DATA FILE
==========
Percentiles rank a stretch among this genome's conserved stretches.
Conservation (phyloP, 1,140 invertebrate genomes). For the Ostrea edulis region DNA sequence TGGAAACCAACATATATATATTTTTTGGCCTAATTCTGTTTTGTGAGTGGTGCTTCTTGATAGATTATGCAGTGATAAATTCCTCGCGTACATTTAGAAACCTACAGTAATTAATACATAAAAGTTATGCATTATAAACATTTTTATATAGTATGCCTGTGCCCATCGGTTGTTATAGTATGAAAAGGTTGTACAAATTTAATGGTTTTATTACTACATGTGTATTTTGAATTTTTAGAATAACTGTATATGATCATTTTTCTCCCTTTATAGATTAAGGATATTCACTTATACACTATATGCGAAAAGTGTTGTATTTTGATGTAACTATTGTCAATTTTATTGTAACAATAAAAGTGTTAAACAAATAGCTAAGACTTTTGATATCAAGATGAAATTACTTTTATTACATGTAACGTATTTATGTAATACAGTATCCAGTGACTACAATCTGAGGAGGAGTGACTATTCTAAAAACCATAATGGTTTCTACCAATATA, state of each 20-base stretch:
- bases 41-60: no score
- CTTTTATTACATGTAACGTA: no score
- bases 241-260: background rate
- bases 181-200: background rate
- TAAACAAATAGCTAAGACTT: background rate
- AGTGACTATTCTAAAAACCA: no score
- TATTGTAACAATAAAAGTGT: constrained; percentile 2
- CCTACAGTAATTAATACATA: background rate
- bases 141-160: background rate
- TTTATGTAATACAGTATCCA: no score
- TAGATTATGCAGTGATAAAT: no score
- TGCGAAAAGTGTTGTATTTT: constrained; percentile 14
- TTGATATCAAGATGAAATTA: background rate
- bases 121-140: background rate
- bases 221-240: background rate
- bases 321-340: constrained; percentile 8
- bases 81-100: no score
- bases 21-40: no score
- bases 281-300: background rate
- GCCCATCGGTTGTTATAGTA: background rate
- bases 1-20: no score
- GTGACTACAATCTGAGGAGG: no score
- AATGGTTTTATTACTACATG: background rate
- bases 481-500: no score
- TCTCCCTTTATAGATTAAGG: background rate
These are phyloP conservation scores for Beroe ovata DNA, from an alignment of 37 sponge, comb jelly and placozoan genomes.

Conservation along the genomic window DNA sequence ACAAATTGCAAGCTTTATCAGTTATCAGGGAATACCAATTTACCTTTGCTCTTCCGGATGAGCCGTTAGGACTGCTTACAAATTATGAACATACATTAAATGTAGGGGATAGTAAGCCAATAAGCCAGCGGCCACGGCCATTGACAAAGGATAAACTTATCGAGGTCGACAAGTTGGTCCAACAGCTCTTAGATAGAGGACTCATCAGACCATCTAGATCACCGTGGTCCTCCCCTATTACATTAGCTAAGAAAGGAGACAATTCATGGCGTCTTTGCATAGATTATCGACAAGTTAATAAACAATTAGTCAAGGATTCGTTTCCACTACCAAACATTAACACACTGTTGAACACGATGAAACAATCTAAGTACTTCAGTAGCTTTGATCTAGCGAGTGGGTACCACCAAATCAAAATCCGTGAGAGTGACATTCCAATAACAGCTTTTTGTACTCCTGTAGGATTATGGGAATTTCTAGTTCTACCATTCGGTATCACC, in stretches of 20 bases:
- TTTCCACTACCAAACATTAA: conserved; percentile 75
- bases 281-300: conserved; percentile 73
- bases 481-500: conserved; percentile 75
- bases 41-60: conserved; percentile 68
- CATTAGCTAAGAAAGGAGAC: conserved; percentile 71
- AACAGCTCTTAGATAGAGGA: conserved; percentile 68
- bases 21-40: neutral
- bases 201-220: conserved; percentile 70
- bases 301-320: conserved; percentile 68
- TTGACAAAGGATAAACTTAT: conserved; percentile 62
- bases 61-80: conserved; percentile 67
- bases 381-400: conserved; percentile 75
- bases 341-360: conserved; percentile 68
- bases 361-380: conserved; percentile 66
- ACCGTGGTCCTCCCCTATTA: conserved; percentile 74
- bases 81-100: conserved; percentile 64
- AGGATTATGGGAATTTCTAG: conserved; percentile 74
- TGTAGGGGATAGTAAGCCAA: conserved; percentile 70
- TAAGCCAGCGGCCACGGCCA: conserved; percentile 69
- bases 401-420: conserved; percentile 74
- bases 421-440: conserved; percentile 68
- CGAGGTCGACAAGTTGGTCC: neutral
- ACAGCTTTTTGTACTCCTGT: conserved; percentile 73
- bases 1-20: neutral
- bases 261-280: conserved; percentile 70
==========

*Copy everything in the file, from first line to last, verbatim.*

Percentiles rank a stretch among this genome's conserved stretches.
Conservation (phyloP, 1,140 invertebrate genomes). For the Ostrea edulis region DNA sequence TGGAAACCAACATATATATATTTTTTGGCCTAATTCTGTTTTGTGAGTGGTGCTTCTTGATAGATTATGCAGTGATAAATTCCTCGCGTACATTTAGAAACCTACAGTAATTAATACATAAAAGTTATGCATTATAAACATTTTTATATAGTATGCCTGTGCCCATCGGTTGTTATAGTATGAAAAGGTTGTACAAATTTAATGGTTTTATTACTACATGTGTATTTTGAATTTTTAGAATAACTGTATATGATCATTTTTCTCCCTTTATAGATTAAGGATATTCACTTATACACTATATGCGAAAAGTGTTGTATTTTGATGTAACTATTGTCAATTTTATTGTAACAATAAAAGTGTTAAACAAATAGCTAAGACTTTTGATATCAAGATGAAATTACTTTTATTACATGTAACGTATTTATGTAATACAGTATCCAGTGACTACAATCTGAGGAGGAGTGACTATTCTAAAAACCATAATGGTTTCTACCAATATA, state of each 20-base stretch:
- bases 41-60: no score
- CTTTTATTACATGTAACGTA: no score
- bases 241-260: background rate
- bases 181-200: background rate
- TAAACAAATAGCTAAGACTT: background rate
- AGTGACTATTCTAAAAACCA: no score
- TATTGTAACAATAAAAGTGT: constrained; percentile 2
- CCTACAGTAATTAATACATA: background rate
- bases 141-160: background rate
- TTTATGTAATACAGTATCCA: no score
- TAGATTATGCAGTGATAAAT: no score
- TGCGAAAAGTGTTGTATTTT: constrained; percentile 14
- TTGATATCAAGATGAAATTA: background rate
- bases 121-140: background rate
- bases 221-240: background rate
- bases 321-340: constrained; percentile 8
- bases 81-100: no score
- bases 21-40: no score
- bases 281-300: background rate
- GCCCATCGGTTGTTATAGTA: background rate
- bases 1-20: no score
- GTGACTACAATCTGAGGAGG: no score
- AATGGTTTTATTACTACATG: background rate
- bases 481-500: no score
- TCTCCCTTTATAGATTAAGG: background rate
These are phyloP conservation scores for Beroe ovata DNA, from an alignment of 37 sponge, comb jelly and placozoan genomes.

Conservation along the genomic window DNA sequence ACAAATTGCAAGCTTTATCAGTTATCAGGGAATACCAATTTACCTTTGCTCTTCCGGATGAGCCGTTAGGACTGCTTACAAATTATGAACATACATTAAATGTAGGGGATAGTAAGCCAATAAGCCAGCGGCCACGGCCATTGACAAAGGATAAACTTATCGAGGTCGACAAGTTGGTCCAACAGCTCTTAGATAGAGGACTCATCAGACCATCTAGATCACCGTGGTCCTCCCCTATTACATTAGCTAAGAAAGGAGACAATTCATGGCGTCTTTGCATAGATTATCGACAAGTTAATAAACAATTAGTCAAGGATTCGTTTCCACTACCAAACATTAACACACTGTTGAACACGATGAAACAATCTAAGTACTTCAGTAGCTTTGATCTAGCGAGTGGGTACCACCAAATCAAAATCCGTGAGAGTGACATTCCAATAACAGCTTTTTGTACTCCTGTAGGATTATGGGAATTTCTAGTTCTACCATTCGGTATCACC, in stretches of 20 bases:
- TTTCCACTACCAAACATTAA: conserved; percentile 75
- bases 281-300: conserved; percentile 73
- bases 481-500: conserved; percentile 75
- bases 41-60: conserved; percentile 68
- CATTAGCTAAGAAAGGAGAC: conserved; percentile 71
- AACAGCTCTTAGATAGAGGA: conserved; percentile 68
- bases 21-40: neutral
- bases 201-220: conserved; percentile 70
- bases 301-320: conserved; percentile 68
- TTGACAAAGGATAAACTTAT: conserved; percentile 62
- bases 61-80: conserved; percentile 67
- bases 381-400: conserved; percentile 75
- bases 341-360: conserved; percentile 68
- bases 361-380: conserved; percentile 66
- ACCGTGGTCCTCCCCTATTA: conserved; percentile 74
- bases 81-100: conserved; percentile 64
- AGGATTATGGGAATTTCTAG: conserved; percentile 74
- TGTAGGGGATAGTAAGCCAA: conserved; percentile 70
- TAAGCCAGCGGCCACGGCCA: conserved; percentile 69
- bases 401-420: conserved; percentile 74
- bases 421-440: conserved; percentile 68
- CGAGGTCGACAAGTTGGTCC: neutral
- ACAGCTTTTTGTACTCCTGT: conserved; percentile 73
- bases 1-20: neutral
- bases 261-280: conserved; percentile 70